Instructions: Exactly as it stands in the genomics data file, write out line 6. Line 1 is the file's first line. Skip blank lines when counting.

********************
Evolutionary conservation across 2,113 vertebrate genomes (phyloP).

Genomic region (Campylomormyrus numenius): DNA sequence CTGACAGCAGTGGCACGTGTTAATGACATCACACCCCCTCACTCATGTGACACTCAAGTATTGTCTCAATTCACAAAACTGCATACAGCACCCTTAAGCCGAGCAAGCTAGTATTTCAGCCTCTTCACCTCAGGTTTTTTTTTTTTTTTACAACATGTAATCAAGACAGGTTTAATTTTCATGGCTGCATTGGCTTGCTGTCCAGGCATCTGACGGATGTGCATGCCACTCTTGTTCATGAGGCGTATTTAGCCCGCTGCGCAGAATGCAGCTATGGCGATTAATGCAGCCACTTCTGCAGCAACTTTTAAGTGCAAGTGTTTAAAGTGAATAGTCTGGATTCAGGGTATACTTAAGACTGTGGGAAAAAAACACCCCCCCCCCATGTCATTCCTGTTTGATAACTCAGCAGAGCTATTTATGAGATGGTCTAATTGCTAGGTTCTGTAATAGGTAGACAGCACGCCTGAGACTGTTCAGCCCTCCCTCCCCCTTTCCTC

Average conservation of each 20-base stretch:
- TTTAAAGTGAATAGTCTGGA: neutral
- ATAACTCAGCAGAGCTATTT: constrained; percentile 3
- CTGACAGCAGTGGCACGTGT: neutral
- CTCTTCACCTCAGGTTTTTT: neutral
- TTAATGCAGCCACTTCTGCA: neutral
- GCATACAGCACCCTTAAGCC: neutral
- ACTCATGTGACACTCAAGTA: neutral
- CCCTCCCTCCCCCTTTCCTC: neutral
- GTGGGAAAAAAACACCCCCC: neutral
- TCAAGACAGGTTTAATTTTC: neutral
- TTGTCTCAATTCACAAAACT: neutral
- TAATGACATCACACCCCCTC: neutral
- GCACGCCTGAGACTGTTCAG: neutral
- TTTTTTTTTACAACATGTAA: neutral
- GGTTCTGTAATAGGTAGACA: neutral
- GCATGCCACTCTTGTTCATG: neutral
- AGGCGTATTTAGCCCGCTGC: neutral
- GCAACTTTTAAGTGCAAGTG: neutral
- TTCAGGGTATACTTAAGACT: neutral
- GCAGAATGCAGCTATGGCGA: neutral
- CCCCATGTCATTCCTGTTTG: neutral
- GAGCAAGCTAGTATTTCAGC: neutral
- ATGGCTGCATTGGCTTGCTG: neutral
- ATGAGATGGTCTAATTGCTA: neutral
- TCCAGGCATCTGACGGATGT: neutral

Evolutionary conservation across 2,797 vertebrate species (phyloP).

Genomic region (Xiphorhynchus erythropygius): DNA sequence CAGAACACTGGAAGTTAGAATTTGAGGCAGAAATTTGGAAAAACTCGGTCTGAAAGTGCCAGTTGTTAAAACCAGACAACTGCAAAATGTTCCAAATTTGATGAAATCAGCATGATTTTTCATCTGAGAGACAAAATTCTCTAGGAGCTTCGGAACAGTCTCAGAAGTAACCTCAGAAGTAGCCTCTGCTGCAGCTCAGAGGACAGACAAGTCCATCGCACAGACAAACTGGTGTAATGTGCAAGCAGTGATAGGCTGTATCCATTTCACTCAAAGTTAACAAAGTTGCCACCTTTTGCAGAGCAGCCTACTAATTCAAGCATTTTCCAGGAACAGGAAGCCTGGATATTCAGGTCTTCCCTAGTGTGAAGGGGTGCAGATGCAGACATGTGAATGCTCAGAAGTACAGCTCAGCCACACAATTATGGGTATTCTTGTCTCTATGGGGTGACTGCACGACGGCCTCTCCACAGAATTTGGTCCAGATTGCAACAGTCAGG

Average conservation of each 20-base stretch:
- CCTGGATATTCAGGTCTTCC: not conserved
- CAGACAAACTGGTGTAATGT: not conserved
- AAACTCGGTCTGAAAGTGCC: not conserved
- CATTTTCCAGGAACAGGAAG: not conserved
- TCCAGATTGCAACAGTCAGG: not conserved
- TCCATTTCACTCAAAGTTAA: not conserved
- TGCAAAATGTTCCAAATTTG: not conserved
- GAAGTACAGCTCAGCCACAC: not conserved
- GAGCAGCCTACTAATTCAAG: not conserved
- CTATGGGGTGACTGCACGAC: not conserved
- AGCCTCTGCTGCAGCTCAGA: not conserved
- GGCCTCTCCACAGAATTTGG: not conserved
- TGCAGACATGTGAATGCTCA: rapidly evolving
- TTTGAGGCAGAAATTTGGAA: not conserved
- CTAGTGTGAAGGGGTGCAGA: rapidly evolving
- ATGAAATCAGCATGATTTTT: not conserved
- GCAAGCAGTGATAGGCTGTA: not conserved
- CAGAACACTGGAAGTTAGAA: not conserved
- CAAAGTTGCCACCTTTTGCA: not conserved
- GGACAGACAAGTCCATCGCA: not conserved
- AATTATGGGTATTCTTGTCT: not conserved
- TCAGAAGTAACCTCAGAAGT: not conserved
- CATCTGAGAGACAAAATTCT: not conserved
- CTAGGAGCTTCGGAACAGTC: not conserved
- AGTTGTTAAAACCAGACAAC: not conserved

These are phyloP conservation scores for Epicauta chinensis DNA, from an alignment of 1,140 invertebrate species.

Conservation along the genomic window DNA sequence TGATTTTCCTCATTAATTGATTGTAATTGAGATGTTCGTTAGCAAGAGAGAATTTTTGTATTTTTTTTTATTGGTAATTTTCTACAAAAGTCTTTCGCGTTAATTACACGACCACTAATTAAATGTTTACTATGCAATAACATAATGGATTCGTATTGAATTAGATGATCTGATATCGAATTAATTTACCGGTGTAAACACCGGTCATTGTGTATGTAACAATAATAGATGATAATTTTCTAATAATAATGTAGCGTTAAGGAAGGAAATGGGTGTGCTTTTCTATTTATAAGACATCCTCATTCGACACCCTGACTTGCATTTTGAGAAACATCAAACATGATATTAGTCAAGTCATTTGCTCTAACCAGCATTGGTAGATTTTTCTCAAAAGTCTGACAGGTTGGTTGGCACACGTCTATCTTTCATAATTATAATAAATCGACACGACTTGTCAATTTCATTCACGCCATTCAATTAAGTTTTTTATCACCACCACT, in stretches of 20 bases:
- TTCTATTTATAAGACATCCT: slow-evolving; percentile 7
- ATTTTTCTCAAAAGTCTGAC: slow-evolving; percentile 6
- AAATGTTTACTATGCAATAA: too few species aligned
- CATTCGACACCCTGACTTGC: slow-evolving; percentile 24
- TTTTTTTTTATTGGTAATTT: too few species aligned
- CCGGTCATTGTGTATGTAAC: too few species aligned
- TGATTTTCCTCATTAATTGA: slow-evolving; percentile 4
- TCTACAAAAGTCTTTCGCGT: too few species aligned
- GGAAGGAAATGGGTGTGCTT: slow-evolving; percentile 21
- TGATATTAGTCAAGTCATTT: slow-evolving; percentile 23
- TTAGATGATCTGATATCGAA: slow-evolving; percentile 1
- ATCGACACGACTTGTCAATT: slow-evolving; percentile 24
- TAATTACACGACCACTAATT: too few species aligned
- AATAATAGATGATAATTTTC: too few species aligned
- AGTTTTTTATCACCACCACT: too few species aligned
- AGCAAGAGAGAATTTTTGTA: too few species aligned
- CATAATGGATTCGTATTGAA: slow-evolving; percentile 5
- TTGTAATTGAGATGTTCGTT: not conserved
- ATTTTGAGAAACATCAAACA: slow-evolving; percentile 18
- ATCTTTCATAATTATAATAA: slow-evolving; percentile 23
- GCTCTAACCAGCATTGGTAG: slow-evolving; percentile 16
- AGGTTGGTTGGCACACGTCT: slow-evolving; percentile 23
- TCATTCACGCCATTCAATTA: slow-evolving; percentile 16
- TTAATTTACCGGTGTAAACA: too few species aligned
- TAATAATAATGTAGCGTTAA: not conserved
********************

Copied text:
- CTGACAGCAGTGGCACGTGT: neutral